Because few studies focused on BA in VLBW and ELBW infants, a review of the relevant literature was performed using PubMed and Ichushi-Web (a search engine for Japanese literature) to identify the characteristics and prognosis of these cases. Our search yielded 8 cases in the relevant English and Japanese literature; these cases and the present case are summarized in Table 1 [16,17,18,19,20]. All cases involved preterm birth, and the mean birth weight was 1123.8 g. Three cases were ELBW infants; our case had the lowest birth weight and was the only surviving ELBW infant among these reports. One case underwent primary LT, and the other seven underwent KPE. The mean body weight at KPE was 2385.2 g, probably because—in many of the cases—the operation was deferred empirically until a weight gain of 2000–2500 g was achieved. Although six cases underwent KPE within the corrected age of 60 days, five (83.3%) required subsequent LT in this review. The native liver survival rate of VLBW and ELBW infants with BA was found to be much poorer in comparison to general preterm BA patients, even though the KPE was performed within the corrected age of 60 days. Careful follow-up and avoiding delays in LT are necessary to improve the outcome.

Table 1 Cases of BA in VLBW and ELBW infants reported in the English and Japanese literature

The poor prognosis of KPE may imply the insufficiency of the criterion of the corrected age of 60 days. Given that recent studies have suggested that BA only manifests after loss of the protective physiology of the mother and placenta [2], the chronological age at KPE may reflect the prognosis more accurately rather than the corrected age. Actually, in our case, despite the liver being relatively soft at the first surgery (EL and IC) at 58 days of age, it became cirrhotic by the time of the second surgery (KPE) at 122 days of age. On the other hand, however, when KPE is performed too early, before sufficient weight gain can be achieved is associated with an increased risk of intraoperative and postoperative complications. Further studies with a larger sample size, which focus on BA in VLBW and ELBW infants should be performed to clarify the optimal timing of KPE in these cases.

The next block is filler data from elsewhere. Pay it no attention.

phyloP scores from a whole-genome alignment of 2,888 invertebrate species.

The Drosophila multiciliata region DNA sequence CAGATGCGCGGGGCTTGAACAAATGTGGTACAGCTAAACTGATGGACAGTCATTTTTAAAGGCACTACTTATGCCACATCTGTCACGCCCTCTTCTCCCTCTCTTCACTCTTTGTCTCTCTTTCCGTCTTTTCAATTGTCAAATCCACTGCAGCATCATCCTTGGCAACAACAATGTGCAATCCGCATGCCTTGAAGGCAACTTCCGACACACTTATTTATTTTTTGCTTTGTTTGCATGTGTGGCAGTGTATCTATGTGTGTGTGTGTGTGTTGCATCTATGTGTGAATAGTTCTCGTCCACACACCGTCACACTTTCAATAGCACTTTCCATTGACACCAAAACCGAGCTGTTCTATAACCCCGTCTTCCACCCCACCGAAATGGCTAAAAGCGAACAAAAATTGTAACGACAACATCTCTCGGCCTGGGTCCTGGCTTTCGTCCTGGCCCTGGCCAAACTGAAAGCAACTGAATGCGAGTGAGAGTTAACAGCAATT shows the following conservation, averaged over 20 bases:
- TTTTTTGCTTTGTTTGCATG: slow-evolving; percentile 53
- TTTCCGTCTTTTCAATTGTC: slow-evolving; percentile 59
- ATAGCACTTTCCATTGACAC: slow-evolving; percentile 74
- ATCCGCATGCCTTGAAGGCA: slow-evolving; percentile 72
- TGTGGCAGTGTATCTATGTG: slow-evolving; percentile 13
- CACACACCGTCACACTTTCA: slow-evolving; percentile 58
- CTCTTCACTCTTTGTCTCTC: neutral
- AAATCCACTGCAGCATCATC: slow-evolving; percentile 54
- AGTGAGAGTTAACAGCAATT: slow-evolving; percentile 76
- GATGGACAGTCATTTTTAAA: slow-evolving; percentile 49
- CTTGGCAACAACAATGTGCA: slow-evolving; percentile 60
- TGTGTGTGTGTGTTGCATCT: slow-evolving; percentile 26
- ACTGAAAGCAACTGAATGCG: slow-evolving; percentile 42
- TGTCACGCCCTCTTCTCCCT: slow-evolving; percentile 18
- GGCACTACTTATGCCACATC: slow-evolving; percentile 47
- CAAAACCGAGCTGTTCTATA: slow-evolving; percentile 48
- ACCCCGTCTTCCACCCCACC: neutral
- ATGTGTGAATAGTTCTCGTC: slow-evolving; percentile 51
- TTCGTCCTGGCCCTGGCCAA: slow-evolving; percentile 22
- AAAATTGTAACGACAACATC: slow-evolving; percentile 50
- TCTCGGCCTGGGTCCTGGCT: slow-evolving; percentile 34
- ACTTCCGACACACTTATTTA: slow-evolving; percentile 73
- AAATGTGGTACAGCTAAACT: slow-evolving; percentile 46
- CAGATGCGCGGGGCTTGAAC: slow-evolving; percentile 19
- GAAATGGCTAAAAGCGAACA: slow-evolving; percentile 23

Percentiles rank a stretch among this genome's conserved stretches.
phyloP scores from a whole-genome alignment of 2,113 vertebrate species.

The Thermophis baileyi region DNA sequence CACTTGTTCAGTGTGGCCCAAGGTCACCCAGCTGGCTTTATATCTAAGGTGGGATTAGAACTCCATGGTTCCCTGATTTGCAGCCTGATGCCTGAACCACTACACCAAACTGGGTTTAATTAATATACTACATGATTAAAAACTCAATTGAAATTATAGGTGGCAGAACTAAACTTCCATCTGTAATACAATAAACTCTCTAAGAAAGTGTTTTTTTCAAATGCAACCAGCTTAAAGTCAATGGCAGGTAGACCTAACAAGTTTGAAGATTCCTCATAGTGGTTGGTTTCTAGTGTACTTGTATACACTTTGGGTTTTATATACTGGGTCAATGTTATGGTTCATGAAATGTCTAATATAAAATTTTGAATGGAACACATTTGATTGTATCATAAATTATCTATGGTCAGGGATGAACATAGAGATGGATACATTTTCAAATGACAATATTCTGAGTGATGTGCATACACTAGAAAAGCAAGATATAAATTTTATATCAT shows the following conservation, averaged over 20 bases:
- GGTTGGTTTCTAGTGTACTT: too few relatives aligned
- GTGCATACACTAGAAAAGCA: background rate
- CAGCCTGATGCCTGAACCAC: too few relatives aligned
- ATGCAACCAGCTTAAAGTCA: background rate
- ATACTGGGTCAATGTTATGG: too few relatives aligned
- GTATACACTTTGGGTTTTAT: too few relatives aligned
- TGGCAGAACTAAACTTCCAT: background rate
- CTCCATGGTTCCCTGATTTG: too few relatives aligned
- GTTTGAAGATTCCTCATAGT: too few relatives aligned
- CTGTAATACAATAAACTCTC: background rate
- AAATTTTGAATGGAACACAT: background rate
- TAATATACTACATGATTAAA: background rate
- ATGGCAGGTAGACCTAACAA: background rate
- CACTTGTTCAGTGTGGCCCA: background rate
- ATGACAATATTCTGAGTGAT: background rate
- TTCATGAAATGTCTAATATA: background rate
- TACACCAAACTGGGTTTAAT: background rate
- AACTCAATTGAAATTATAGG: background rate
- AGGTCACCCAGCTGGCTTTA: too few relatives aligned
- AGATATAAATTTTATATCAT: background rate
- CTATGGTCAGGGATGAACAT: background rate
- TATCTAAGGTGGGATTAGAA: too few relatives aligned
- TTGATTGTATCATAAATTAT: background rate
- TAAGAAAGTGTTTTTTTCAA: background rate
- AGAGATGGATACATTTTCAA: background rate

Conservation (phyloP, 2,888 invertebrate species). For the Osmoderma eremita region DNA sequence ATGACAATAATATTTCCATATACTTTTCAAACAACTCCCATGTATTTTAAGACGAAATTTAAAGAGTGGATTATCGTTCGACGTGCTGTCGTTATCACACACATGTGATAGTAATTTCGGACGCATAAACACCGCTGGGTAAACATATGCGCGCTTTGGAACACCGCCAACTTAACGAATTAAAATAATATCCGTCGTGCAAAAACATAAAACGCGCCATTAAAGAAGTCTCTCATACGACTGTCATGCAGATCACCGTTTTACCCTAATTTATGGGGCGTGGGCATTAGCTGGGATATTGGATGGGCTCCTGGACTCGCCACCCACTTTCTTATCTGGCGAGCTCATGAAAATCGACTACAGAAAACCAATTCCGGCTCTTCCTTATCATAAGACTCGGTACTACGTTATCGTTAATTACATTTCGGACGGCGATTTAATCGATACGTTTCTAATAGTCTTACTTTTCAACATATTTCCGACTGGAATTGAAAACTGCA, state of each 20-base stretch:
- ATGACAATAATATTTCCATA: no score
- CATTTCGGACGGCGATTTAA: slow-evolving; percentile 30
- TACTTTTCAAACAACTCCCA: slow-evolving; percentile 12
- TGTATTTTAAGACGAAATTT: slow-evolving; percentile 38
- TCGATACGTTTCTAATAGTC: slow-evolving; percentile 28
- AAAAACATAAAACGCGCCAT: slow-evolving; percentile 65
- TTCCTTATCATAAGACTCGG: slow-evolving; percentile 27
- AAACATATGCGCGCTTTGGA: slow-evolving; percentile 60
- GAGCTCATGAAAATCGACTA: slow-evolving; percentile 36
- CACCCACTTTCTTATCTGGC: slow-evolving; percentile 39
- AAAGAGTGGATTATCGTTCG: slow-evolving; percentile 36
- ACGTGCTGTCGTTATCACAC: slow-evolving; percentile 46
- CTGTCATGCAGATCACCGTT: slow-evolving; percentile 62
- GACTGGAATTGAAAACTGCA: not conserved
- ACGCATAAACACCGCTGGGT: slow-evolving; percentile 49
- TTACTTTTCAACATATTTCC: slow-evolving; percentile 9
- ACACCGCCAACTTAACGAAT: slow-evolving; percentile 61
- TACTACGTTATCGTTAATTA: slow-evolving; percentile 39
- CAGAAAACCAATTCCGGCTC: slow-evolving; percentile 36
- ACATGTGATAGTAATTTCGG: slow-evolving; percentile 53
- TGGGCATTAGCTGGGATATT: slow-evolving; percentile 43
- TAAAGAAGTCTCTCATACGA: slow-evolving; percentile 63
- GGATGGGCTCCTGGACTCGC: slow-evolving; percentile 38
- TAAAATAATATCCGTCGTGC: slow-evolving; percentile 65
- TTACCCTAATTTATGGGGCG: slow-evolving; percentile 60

We described the clinical course and prognosis of BA in VLBW and ELBW infants. It is preferable to perform KPE earlier; however, the optimal timing is difficult to determine due to their complicated clinical condition. Because of the poor prognosis of KPE, careful postoperative follow-up, including LT, are important for improving patient outcomes.

Availability of data and materials

The datasets supporting the conclusions of this article are included within the article.



Biliary atresia


Liver transplantation


Very low birth weight


Extremely low birth weight


Gestational age


Respiratory distress syndrome


Patent ductus arteriosus


Ursodeoxycholic acid


Congenital biliary dilatation


Exploratory laparotomy


Intraoperative cholangiography


Kasai portoenterostomy


Postoperative day


Aspartate aminotransferase


Alanine aminotransferase


Prothrombin time


Pediatric end-stage liver disease


Japanese Biliary Atresia Registry


Biliary atresia splenic malformation


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We thank Brian Quinn (editor-in-chief, Japan Medical Communication, Inc., Fukuoka, Japan) for his assistance with the reading and editing of the manuscript.


The authors received no funding related to the manuscript.

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YK and KY contributed to the writing. TM contributed to the critical review and revision. YK, KY, YU, KK, YT, TS, YT, and TM performed the surgery and postoperative management. All authors read and approved the final manuscript.

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Correspondence to Toshiharu Matsuura.

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Kawano, Y., Yoshimaru, K., Uchida, Y. et al. Biliary atresia in a preterm and extremely low birth weight infant: a case report and literature review. surg case rep 6, 321 (2020).